For those watching the celestial event, the moon appears to cover the sun, with a ring of the sun's light surrounding the moon.
The Exploratorium museum in San Francisco will host a livestream of the view from the National Science Foundation's Cerro Tololo Observatory in Chile, with the eclipse beginning at 12:23pm Pacific Time.
The total eclipse itself will last for four minutes and 33 seconds.
Prior to the 2017 event, a solar eclipse had not been visible across the entire USA since 1918.
A solar eclipse takes place when the Sun, Moon and Earth are all in a straight line, such that the Moon blocks the Sun's rays from reaching the Earth.
The eclipse will trace a path of totality (area of total darkening) over a narrow swath of the South Pacific, and then over land across Chile and Argentina.
A partial solar eclipse will be visible in Ecuador, Peru, Bolivia, Paraguay, Uruguay, Colombia, Brazil, Venezuela, and Panama, according to NASA.
Space.com reporter Hanneke Weitering is now sending updates from Chile, where she will be "chasing totality" on the day of the eclipse, driving 90 miles (150 kilometers) from La Serena to La Silla Observatory in La Higuera.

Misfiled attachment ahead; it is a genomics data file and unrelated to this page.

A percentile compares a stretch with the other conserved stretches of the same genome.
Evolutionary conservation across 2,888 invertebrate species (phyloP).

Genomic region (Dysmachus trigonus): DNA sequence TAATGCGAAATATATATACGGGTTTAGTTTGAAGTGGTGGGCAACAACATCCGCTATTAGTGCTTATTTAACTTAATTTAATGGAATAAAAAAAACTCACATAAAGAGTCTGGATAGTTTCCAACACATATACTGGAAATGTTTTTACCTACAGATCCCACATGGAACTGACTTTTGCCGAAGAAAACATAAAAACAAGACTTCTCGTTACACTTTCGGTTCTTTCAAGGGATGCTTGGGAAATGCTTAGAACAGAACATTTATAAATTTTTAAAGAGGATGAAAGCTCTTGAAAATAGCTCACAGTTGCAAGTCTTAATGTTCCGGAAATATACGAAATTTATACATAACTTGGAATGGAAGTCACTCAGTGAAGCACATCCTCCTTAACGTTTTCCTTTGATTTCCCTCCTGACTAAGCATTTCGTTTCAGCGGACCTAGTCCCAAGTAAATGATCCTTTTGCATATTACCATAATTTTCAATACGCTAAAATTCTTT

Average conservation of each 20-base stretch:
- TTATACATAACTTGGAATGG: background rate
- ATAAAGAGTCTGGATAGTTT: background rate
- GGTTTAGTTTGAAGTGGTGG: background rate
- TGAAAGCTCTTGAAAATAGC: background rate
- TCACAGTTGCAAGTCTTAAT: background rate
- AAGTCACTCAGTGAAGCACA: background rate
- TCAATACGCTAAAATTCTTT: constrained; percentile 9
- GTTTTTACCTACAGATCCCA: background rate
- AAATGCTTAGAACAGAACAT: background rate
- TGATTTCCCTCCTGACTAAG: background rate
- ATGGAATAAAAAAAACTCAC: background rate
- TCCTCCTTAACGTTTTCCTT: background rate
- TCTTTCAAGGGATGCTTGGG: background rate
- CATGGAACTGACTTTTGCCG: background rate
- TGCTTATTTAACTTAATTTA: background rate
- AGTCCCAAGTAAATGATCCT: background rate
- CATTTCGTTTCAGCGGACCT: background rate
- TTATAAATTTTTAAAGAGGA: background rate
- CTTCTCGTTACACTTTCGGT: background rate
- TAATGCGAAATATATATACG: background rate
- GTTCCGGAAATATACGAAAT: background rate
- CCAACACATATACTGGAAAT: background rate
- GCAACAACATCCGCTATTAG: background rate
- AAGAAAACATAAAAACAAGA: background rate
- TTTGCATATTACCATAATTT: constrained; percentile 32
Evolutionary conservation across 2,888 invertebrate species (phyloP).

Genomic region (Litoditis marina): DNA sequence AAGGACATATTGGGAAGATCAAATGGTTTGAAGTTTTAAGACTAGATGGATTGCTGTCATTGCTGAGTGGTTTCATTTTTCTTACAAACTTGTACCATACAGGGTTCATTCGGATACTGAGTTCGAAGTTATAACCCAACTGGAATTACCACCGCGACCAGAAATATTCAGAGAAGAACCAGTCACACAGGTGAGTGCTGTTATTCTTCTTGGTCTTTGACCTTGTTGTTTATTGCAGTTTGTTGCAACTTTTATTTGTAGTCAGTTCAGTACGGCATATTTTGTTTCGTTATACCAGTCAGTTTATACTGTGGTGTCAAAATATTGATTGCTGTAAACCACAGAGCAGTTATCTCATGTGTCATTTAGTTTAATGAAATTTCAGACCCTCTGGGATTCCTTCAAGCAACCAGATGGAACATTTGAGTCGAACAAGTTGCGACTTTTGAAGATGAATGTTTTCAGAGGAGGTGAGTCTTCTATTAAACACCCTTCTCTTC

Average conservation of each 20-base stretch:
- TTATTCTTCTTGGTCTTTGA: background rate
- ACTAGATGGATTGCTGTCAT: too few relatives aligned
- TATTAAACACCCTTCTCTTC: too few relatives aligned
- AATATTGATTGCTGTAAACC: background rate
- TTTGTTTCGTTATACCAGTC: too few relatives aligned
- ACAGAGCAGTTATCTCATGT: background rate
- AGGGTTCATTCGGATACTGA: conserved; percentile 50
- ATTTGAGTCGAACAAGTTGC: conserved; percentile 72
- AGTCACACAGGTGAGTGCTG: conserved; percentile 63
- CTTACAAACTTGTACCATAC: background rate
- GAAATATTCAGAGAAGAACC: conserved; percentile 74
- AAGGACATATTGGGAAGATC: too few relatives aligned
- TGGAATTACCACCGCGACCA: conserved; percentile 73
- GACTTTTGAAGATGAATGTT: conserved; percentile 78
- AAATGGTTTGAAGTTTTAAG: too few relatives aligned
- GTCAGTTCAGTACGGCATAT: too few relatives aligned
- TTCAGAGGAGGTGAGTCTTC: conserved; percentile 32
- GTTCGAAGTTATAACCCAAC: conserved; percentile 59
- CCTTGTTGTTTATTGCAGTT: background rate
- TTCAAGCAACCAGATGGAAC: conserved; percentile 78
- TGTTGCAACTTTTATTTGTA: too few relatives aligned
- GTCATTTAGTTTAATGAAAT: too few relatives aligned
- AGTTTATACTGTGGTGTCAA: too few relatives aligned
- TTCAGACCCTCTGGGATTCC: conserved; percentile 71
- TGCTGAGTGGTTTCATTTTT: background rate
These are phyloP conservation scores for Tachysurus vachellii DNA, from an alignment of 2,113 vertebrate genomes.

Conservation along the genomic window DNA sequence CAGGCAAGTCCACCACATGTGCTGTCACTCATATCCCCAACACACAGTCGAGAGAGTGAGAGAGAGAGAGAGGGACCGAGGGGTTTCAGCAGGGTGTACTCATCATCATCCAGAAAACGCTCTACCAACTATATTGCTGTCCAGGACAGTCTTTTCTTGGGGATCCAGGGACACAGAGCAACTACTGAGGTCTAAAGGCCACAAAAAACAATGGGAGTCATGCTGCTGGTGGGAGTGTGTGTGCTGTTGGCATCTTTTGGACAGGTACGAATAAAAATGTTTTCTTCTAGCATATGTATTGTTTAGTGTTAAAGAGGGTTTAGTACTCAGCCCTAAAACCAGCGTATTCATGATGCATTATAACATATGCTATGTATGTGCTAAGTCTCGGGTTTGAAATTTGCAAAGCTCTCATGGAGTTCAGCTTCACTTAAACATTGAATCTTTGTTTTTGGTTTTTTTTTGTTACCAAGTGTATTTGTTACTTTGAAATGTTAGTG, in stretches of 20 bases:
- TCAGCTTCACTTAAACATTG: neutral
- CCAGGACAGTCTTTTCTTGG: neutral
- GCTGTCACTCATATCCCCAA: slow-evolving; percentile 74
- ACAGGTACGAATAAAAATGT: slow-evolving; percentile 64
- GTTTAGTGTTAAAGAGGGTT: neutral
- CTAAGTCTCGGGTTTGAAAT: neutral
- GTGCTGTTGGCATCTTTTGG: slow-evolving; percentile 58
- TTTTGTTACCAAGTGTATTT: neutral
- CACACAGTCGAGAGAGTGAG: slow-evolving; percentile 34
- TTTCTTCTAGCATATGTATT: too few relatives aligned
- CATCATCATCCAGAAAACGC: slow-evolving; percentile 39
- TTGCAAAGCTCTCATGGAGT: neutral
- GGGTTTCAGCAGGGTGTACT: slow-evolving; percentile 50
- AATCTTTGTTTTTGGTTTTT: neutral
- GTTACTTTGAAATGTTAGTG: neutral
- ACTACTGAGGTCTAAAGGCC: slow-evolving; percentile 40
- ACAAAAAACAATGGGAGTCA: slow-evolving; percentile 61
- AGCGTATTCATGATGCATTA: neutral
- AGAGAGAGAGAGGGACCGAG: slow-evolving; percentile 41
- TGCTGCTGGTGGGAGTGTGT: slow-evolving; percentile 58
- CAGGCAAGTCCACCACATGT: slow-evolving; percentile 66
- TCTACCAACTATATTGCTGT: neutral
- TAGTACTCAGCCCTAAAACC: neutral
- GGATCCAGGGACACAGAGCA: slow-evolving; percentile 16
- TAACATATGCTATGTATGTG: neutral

Viewers in South America will experience totality for about 2.5 minutes, roughly the same duration as the 2017 eclipse that crossed the continental US.
The eclipse will reportedly begin 4,000 km east-northeast of Wellington, New Zealand before eventually making landfall in Chile and crossing through into Argentina. The eclipse won't be visible in India. A major misconception is that you can use sunglasses to look at the sun during an eclipse, however, that is not true.
One should see the eclipse, with the help of telescopes, cameras, binoculars or pinhole projector with approved solar filters.
As always, people are urged to take great care during an eclipse.
If you are in a part of the world where you can directly witness the total solar eclipse or a partial solar eclipse, remember not to see it with naked eyes. It will be visible from most parts of Europe, much of Asia, Australia, Africa, some parts of North America, South America, Atlantic Ocean, Indian Ocean and Antarctica.
A youth tests special binoculars to view tomorrow's total solar eclipse near Central Park in La Higuera, Chile, Monday, July 1, 2019.